While this is a good starting point, it’s important to note that we haven’t accounted for claims history in the quote. Claims history is defined by a variable called the experience modification rate (EMR). A new business starts with an EMR of one, so it has no impact on the business’s workers’ comp costs. After two years, the business’s EMR is reassessed and may become higher or lower than one. A higher number indicated the business had more frequent or severe claims than similar businesses, so its rates go up.
Iowa Workers’ Comp Audit Requirements
Workers’ compensation premiums are based on payroll estimates because employers can’t know for sure how much they will pay employees with overtime, new hires, layoffs, and more. As such, the premium is estimated for the 12-month term of the policy. At the end of the 12 months, a premium audit is conducted to reconcile the payroll numbers.
This reconciliation gets the actual premium owed. When estimates are below the actual payroll, employers get a bill before the policy is renewed. If the estimated numbers were high, they receive a premium refund check. The new workers’ compensation policy uses the reconciled payroll to estimate the next term’s premium.
What Does Workers’ Compensation Insurance in Iowa Cover?
In almost every state, employees who suffer injuries or illnesses arising from their work can get workers’ comp. Iowa employees are entitled to a series of benefits that include:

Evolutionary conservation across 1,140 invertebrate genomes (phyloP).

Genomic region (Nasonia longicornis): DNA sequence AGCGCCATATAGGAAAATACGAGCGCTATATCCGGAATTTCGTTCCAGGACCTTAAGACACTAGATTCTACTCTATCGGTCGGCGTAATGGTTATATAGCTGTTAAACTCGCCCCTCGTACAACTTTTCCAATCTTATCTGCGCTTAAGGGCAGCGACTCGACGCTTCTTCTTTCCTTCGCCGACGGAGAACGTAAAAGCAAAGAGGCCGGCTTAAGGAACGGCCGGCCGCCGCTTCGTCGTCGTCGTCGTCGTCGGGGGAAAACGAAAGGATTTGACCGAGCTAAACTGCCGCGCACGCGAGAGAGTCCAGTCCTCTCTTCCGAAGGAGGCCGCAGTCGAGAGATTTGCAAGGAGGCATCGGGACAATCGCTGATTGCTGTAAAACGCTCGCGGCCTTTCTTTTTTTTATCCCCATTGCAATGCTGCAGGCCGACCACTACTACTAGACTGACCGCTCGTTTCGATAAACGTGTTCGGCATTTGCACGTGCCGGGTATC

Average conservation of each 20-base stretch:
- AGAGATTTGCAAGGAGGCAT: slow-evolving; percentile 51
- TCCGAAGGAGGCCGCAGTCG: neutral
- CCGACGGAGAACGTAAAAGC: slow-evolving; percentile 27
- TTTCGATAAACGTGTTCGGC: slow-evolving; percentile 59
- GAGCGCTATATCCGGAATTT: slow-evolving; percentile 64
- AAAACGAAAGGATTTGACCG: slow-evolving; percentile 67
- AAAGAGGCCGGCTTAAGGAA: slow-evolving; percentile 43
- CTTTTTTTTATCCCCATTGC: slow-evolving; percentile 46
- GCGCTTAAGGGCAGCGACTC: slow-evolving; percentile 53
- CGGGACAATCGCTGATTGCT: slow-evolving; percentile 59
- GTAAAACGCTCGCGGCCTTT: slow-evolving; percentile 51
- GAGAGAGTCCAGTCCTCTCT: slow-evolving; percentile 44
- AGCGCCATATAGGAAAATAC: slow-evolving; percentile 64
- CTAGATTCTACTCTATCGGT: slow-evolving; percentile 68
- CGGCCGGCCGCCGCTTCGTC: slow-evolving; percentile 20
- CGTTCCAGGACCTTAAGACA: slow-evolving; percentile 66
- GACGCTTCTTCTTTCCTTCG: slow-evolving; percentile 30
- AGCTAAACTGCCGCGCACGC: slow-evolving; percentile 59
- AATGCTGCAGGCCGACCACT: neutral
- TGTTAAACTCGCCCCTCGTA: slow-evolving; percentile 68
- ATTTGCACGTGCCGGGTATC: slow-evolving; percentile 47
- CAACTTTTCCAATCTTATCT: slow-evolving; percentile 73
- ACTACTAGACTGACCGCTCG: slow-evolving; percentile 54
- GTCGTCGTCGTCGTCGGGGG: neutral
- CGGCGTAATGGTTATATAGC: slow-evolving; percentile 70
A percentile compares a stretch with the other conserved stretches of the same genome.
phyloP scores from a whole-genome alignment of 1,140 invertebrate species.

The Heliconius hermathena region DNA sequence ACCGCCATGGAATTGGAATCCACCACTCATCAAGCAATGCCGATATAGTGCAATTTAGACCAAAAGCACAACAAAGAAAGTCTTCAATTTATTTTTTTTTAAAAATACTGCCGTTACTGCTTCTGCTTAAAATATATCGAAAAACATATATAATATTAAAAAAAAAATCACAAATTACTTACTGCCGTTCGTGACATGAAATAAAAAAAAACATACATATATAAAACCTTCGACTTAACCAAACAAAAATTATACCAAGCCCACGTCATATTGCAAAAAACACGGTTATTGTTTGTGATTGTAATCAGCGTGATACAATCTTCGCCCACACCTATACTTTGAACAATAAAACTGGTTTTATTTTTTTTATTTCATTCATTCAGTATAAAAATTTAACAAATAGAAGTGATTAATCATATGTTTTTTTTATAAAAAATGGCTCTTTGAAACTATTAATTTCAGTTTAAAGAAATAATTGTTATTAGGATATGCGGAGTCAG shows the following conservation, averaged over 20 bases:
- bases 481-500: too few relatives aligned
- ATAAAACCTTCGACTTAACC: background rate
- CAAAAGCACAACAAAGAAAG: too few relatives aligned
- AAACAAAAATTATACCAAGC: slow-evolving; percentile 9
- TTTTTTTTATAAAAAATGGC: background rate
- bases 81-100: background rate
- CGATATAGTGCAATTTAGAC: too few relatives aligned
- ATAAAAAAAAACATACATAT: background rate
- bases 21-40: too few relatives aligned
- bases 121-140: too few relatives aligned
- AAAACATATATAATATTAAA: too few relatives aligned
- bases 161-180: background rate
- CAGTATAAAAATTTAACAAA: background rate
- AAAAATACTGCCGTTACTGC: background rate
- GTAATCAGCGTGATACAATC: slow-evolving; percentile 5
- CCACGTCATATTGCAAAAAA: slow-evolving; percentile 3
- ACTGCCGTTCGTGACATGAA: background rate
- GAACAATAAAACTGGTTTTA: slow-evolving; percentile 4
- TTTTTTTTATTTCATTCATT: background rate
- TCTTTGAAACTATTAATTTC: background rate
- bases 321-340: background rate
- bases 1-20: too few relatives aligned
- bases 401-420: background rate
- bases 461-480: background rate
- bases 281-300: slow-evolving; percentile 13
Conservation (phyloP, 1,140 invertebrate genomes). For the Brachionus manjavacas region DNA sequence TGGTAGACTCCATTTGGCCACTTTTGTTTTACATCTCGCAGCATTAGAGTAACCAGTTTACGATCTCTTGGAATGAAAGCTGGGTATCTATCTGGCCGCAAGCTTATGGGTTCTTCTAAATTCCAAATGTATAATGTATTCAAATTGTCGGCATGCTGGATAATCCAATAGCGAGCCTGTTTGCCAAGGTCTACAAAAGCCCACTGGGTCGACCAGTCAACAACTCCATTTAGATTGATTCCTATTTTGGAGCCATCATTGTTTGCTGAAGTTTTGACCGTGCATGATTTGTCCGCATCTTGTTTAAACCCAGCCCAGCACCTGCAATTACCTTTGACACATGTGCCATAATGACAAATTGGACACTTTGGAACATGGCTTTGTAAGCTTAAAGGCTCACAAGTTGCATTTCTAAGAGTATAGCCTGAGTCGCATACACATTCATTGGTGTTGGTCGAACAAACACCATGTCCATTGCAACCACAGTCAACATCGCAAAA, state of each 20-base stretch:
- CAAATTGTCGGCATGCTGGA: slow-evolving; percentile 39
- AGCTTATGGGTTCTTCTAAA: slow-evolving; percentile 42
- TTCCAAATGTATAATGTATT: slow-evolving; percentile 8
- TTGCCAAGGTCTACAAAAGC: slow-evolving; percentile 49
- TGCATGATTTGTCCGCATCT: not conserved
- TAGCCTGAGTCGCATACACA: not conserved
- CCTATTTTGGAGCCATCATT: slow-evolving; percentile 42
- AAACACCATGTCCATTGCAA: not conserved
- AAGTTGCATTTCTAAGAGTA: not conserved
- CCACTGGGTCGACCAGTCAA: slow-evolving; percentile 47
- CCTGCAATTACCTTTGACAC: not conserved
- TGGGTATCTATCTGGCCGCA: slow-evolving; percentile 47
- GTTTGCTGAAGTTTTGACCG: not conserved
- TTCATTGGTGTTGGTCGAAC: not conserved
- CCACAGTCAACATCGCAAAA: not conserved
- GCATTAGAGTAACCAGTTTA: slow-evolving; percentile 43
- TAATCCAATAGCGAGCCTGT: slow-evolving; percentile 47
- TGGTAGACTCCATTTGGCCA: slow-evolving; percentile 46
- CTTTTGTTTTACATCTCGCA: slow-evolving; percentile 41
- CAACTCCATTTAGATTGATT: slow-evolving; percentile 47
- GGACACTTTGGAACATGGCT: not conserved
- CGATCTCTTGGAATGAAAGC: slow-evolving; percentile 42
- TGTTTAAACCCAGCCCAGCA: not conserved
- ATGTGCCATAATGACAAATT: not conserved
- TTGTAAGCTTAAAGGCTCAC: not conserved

- Medical bills: Covers bills for doctors, emergency care, physical therapy, prescriptions, specialists visits, and reasonable travel expenses; also covers wages for time off for treatments in some circumstances
- Disability payments: Pays a portion of injured employees’ spendable earnings, such as the wages available after payroll tax is deducted, if they are unable to work as a result of their injury or illness
- Healing period benefits: Pays benefits to an employee with a permanent disability while they’re recuperating; lasts until the employee returns to work, is medically capable of returning to similar employment, or has recovered as much as is expected
- Vocational rehabilitation benefits: Pays up to $15,000 to retrain injured employees who are unable to return to their own occupation due to a permanent disability.
- Death benefits: Pays up to 80 percent of the employee’s average weekly wage to dependent beneficiaries if an employee dies due to a workplace injury or illness.
Employees must wait three days before the insurer pays disability benefits. This waiting period is covered retroactively if an employee’s disability lasts longer than 14 days. There is no waiting period for a healing period or medical care benefits. This should happen as soon as possible for the proper care and rehabilitation of the employee.
For employees with permanent disabilities, Iowa provides a schedule of benefits that outlines how long compensation lasts based on the disability. Examples include:
- Loss of thumb: 60 weeks
- Loss of hand: 190 weeks
- Loss of arm: 250 weeks
- Loss of foot: 150 weeks
- Loss of leg: 220 weeks
- Loss of eye: 140 weeks
- Loss of hearing in one ear: 50 weeks
- Permanent disfigurement to face or head: 150 weeks
The current maximum weekly rate for temporary disability and healing periods is $1,864. The maximum benefit for permanent disability is $1,715 per week. This information is valid July 1, 2020, through June 30, 2021.
Iowa Workers’ Compensation Coverage Example
Joe works in a quarry where there is a lot of heavy machinery. Although Joe follows the required safety protocol, he is involved in a tractor accident and loses the use of his right hand. He spends a week in the hospital and is sent home to recover, but he’s unable to return to work due to his injury.